Collective rights management organisations
Why are collective rights management organisations necessary?
In an age of mass utilisations, collective rights management organisations bring creative artists and users of works together. Collective rights management organisations act as a link between them: they bundle the rights and make it easier for users to purchase them. Conversely, they guarantee the creative artists that they will be remunerated for the use of their works.
Why does a small country like Switzerland need five societies?
Under the provisions of the Federal Copyright Law, the Federal Government is required to designate one collective rights management organisation to administer rights for each work category and for the neighbouring rights. Accordingly, authority to manage copyrights is today held by SUISA for music, ProLitteris for literature and visual arts, SSA for dramatic works, SUISSIMAGE for audiovisual works and SWISSPERFORM for all neighbouring rights.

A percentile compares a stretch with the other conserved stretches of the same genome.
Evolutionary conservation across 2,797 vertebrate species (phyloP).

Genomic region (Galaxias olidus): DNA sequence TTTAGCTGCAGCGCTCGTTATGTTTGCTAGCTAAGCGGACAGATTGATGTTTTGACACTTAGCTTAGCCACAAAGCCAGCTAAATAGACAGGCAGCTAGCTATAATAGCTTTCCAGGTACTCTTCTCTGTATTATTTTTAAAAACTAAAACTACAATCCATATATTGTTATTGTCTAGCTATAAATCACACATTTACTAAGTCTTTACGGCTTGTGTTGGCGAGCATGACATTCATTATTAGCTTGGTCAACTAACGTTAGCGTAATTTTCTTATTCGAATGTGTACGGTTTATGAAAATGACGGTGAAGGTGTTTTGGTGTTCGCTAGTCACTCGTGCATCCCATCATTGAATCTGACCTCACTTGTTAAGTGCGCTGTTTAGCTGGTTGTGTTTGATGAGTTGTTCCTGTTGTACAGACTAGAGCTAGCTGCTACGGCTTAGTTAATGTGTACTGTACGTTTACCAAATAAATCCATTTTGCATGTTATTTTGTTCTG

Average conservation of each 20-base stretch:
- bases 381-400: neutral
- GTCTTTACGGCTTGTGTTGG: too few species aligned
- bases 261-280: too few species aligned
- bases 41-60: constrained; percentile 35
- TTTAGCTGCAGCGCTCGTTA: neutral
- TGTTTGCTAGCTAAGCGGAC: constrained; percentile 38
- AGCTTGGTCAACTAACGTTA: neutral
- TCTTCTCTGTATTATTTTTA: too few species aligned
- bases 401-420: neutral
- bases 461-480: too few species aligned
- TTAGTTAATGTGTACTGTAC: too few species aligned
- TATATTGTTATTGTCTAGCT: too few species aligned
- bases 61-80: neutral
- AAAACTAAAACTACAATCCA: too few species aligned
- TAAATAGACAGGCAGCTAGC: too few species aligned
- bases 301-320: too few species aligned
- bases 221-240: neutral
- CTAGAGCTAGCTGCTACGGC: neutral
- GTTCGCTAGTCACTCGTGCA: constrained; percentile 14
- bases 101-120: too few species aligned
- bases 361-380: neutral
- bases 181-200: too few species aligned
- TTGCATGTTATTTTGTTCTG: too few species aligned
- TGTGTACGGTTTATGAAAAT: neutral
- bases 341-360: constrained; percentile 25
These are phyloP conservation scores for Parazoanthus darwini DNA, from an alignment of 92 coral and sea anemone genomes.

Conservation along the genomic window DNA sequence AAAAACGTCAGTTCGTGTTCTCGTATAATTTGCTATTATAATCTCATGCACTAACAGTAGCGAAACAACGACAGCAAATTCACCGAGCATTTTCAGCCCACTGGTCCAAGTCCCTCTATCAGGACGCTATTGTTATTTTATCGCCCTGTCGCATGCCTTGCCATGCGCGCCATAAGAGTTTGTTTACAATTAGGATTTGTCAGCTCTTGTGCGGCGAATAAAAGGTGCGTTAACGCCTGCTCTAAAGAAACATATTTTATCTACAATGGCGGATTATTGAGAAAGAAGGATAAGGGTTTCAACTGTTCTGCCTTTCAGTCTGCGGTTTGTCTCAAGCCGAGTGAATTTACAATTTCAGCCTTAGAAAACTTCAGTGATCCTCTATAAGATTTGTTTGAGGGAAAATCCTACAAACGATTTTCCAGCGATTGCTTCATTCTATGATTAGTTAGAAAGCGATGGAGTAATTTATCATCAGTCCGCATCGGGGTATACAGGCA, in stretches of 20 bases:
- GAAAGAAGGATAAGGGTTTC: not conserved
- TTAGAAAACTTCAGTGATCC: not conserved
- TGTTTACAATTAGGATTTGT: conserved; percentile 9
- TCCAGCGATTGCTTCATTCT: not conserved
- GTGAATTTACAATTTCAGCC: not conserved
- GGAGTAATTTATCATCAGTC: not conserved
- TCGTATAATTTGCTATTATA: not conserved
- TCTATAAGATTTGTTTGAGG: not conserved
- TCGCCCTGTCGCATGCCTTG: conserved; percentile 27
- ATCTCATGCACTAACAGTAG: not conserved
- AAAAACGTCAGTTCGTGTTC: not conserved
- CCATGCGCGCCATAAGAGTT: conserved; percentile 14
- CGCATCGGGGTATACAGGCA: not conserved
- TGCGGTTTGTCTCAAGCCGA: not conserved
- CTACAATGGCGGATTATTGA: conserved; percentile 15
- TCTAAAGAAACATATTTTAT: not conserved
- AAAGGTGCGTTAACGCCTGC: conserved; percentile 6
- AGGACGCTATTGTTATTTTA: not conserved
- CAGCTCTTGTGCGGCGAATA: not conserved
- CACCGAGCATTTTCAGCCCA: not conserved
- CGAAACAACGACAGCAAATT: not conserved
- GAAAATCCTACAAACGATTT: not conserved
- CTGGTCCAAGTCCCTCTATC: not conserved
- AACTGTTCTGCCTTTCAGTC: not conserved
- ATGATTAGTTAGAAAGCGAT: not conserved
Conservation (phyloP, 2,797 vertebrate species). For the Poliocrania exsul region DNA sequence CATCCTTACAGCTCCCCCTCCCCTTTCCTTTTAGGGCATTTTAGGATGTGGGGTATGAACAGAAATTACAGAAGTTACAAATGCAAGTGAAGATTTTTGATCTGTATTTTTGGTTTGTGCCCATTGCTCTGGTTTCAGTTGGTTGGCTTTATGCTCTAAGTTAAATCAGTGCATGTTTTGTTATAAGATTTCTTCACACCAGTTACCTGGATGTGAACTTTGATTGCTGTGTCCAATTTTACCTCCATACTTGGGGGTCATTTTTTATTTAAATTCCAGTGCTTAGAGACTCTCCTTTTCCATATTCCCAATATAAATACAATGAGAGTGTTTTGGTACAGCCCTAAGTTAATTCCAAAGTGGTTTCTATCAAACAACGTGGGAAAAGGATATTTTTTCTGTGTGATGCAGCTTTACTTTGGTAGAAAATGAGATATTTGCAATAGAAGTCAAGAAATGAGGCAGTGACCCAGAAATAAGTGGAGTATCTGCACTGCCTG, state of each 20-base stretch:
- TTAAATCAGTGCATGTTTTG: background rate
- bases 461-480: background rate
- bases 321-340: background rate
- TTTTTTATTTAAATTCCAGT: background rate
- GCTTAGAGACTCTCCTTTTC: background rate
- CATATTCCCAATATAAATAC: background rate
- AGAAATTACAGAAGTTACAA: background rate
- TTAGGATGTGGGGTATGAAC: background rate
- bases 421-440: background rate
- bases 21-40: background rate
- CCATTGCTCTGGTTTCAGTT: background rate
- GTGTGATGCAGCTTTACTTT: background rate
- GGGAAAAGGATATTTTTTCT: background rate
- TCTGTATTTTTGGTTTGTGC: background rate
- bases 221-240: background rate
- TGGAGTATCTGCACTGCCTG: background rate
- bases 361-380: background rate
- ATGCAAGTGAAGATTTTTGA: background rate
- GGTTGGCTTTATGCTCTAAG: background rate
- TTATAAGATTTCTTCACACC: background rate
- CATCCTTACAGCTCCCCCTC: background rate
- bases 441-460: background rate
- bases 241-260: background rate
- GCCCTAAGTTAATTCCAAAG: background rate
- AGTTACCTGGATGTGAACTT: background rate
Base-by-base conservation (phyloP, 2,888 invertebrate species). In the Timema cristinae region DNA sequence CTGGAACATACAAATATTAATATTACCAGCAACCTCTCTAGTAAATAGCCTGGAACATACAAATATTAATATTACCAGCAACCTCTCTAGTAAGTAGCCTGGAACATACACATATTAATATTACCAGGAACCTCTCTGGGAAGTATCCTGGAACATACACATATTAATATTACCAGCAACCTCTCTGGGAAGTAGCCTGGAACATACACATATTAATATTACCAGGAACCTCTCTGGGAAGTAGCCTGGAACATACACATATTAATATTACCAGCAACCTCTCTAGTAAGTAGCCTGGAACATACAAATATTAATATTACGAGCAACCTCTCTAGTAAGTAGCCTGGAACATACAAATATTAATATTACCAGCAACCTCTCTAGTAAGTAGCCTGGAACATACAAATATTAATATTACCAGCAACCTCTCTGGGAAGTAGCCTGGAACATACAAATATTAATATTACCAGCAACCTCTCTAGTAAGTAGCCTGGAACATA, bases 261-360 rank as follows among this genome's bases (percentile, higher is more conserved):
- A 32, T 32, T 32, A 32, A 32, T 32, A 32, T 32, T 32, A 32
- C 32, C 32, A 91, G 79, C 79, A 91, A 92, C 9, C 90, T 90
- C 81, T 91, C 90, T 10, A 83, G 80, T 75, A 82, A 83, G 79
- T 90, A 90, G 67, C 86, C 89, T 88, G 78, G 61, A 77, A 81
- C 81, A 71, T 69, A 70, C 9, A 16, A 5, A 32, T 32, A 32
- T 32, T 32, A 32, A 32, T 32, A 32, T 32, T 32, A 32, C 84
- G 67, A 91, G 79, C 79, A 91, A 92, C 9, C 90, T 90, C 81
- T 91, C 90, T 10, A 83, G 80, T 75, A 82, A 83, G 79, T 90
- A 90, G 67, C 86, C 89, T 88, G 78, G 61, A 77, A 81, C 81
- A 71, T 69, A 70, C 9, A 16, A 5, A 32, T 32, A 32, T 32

Why should the state operate collective rights management organisations of this nature?
The collective rights management organisations are not state-run organisations, but private cooperatives (ProLitteris, SSA, SUISA and SUISSIMAGE) and an association (SWISSPERFORM). Collective rights management organisations are self-help organisations representing creative artists. However, they require Federal authorisation in order to operate, and they are also subject to supervision by the Swiss Federal Institute of Intellectual Property (IGE).